The X Factor – horror producer Jacob Jaffke

Whanganui may not be Texas, but a humble family farm there has become the setting for a new horror movie described as boogie nights meets Chainsaw Massacre.

Right now the movie industry is growing nervous, with all the major Hollywood studios saying the only way to make a profit is to have huge, very expensive blockbusters.

But one company is going in the opposite direction – and doing just fine. A24 specializes in small films intended primarily for theatrical release – films like The Green Knight, Lady Bird, Lighthouse – and an upcoming tongue-in-cheek horror movie called X.

It’s an unlikely combination, a shameless gender image called X located in Texas, suddenly transferred to New Zealand.

And not even traditional New Zealand – Auckland, for example, or Central Otago. X was primarily shot around Whanganui, Bulls and Rangitikei and nearly 300 New Zealand crew and actors worked on the film.

Simon Morris spoke to producer Jacob Jaffke in Los Angeles about the enduring appeal of horror movies, why they work so much better in a cinema and why he was drawn to New Zealand.

Horror is sometimes sniffed at by critics, but Jaffke says ultimately he’s trying to get a reaction from his audience.

“I think what makes this movie interesting is that it pulls from both the horror genre and the comedy genre.

“I think both of those genres, what I like about them is that they’re experiential in nature, and you’re trying to elicit a response from your audience. There’s not a big difference between having someone jump under their seat or jumping with a belly laugh.

The film follows a group of filmmakers making an adult film on a farm in Texas, who find themselves in a horrific situation beyond their control. As well as being shot in New Zealand, it stars famed Kiwi actor Martin Henderson.

There were financial and pandemic reasons behind X coming to New Zealand, but also admiration for local filmmakers.

“Covid had a lot to do with that, but also the fact that we were running out of summer in the States to make the movie,” says Jaffke.

But both Jaffke and X Director Ti West is also a longtime fan of the local film scene.

“The reason Ti makes movies is because of [Sir Peter Jackson’s early gory alien invasion epic] Bad tasteit was the most influential movie to make it clear he could make movies himself,” Jaffke said.

“Likewise, I’ve always been in love with New Zealand films and the work of Peter Jackson.”

Jaffke and the rest of the X The production team contacted the Film Commission to see if they could do the shoot.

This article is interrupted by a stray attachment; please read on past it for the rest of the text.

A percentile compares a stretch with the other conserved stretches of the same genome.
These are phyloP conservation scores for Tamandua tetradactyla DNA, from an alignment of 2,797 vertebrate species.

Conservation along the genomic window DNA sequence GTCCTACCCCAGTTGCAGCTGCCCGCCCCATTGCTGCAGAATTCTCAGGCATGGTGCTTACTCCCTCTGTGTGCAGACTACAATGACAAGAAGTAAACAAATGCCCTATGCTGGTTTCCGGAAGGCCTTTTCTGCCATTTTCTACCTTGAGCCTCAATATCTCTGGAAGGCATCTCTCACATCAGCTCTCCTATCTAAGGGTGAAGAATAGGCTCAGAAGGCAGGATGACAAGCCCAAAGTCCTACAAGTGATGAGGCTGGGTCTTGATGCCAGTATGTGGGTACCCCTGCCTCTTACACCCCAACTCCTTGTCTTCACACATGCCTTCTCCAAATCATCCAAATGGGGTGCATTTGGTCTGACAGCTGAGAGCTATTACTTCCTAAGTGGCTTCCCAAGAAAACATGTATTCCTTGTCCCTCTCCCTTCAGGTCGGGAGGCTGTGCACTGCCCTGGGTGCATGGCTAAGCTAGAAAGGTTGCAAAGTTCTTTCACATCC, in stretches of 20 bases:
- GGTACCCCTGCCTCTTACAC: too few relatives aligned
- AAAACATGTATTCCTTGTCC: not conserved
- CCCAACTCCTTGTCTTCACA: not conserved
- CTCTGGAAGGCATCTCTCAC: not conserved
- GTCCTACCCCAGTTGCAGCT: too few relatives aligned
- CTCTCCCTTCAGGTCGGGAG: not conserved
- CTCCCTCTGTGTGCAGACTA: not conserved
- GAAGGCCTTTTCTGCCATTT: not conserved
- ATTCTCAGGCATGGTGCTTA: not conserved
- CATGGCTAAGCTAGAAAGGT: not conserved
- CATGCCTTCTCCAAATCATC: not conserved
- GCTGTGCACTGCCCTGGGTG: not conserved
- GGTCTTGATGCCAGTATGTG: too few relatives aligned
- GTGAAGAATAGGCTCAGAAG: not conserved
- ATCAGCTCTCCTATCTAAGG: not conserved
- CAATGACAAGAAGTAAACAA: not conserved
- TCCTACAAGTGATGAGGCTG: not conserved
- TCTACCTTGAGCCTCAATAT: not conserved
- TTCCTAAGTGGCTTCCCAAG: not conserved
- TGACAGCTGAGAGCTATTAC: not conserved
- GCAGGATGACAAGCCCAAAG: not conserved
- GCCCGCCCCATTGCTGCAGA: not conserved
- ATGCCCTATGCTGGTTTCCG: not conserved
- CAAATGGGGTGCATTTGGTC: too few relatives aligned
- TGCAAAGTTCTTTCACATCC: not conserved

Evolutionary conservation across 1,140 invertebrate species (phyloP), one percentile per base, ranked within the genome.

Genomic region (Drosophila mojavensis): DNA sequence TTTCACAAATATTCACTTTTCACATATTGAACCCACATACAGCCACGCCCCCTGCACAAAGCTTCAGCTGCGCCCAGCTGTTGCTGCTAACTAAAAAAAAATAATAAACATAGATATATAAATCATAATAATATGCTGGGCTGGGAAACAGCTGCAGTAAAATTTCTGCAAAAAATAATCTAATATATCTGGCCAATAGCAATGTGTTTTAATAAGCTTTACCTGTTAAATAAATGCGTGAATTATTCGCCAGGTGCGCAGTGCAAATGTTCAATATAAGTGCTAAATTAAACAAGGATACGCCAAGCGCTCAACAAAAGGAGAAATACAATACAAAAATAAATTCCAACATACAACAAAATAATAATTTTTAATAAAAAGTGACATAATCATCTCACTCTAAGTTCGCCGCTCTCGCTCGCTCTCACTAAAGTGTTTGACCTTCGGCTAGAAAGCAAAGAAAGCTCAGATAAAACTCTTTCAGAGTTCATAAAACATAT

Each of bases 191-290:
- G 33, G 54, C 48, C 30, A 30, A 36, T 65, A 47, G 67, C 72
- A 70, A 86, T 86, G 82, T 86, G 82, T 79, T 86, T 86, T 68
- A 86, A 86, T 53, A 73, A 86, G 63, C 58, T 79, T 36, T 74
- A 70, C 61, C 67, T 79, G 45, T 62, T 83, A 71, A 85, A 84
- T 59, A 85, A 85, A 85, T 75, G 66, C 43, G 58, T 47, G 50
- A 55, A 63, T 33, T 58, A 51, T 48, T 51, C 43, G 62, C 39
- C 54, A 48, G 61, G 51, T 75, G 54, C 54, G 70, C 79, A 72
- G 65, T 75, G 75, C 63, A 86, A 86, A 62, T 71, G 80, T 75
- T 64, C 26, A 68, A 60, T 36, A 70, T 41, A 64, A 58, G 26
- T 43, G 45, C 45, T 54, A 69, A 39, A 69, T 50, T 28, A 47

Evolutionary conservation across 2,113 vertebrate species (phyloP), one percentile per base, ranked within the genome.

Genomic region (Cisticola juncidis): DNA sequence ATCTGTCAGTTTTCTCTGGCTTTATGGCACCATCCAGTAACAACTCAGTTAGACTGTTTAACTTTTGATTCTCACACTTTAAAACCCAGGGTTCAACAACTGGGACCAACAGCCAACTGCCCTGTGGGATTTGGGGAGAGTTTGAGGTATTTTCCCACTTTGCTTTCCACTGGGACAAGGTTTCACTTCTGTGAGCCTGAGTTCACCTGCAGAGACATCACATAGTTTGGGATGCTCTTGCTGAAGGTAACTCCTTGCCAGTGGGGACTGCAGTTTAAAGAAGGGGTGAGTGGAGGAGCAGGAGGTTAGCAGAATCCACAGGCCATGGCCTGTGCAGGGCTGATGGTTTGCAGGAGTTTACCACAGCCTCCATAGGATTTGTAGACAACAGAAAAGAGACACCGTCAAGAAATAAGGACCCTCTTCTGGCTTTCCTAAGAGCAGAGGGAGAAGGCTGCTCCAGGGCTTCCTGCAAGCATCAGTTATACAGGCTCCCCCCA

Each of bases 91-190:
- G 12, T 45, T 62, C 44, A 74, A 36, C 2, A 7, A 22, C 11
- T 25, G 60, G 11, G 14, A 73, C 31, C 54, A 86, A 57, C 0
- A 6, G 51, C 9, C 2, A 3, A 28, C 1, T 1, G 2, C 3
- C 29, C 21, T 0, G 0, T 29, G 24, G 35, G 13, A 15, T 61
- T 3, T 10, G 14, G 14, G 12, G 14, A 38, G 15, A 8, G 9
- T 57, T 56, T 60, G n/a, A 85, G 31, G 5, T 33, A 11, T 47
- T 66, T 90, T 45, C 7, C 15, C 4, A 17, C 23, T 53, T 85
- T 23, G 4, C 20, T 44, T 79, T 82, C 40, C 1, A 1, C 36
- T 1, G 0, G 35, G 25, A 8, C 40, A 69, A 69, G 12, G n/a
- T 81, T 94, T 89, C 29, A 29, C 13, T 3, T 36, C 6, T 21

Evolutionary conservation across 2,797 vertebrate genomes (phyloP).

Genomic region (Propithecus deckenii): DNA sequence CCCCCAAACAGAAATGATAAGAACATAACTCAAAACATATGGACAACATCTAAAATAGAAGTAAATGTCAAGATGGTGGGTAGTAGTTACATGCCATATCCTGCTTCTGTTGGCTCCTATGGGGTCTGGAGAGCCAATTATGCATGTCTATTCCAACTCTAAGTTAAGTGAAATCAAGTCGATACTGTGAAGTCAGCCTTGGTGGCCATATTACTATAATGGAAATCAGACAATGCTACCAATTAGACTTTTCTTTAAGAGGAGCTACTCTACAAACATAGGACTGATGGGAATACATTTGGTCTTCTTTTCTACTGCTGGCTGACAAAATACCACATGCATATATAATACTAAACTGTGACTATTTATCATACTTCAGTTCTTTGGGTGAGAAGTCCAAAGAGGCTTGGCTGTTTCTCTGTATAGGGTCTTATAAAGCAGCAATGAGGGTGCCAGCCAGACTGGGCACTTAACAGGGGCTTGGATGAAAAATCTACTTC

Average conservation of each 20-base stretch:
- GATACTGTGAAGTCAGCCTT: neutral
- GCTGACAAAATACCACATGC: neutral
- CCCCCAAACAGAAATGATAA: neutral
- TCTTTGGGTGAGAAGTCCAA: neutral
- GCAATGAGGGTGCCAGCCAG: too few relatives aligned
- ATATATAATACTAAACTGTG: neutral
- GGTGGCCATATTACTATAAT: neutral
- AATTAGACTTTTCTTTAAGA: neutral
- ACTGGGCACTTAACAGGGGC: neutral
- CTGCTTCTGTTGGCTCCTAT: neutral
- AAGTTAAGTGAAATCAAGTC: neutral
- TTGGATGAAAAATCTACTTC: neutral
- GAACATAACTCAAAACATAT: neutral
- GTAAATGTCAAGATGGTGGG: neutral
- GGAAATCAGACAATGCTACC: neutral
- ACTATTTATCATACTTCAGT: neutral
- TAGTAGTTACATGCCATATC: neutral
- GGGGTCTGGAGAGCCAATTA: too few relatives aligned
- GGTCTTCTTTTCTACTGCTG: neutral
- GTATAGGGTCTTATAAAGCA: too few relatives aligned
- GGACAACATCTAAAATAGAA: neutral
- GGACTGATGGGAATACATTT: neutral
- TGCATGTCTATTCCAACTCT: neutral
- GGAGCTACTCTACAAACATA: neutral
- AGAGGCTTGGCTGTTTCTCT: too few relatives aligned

“If we can find a farm that looks like Texas, we’ll bring that movie to New Zealand.

“Our scout, David Curtis, who is an amazing location scout…he found a farm that ticked all the boxes for us.”

The farm is owned by elderly residents near Whanganui, which echoes the plot of the film itself, which has mysterious elderly residents of the farm as its core. The farm residents weren’t too worried about their home becoming the site of a splatter horror movie, Jaffke says.

“They loved it, they thought it was great. They wanted to be there when the blood and the guts were flowing. They’d come to lunch and it was like, ‘Are we killing anybody today?’

Jaffke says other New Zealand filmmakers like Jane Campion and Taika Waititi have also inspired him.

“You just have to look at the movies that were shot here, and the level they were shot at – the level of craftsmanship and what they did with their budgets and the scenery…

“Purely, it was ingenious, the stuff that came out of New Zealand, for such a small country to make such big films that landed at that level, I had never seen anything like it.

“That was part of what really intrigued me about New Zealand was their teams and working with New Zealand actors.”

X has had a great reception so far, including a shoutout from horror legend Stephen King on Twitter.

“The response has been amazing, really.”

Jaffke is already working on a prequel for X, pearland says New Zealand will definitely be in his future plans.

“I even applied for the residency when we were making the films. I don’t think I did it right, so we’ll try again another time.

“I just think what New Zealand gives you in terms of a return is unparalleled. … The culture and the people we’ve worked with are the best.”

X was released in select theaters this week, then will stream later on Google Play and iTunes before heading to BluRay/DVD.

About Ethel Nester

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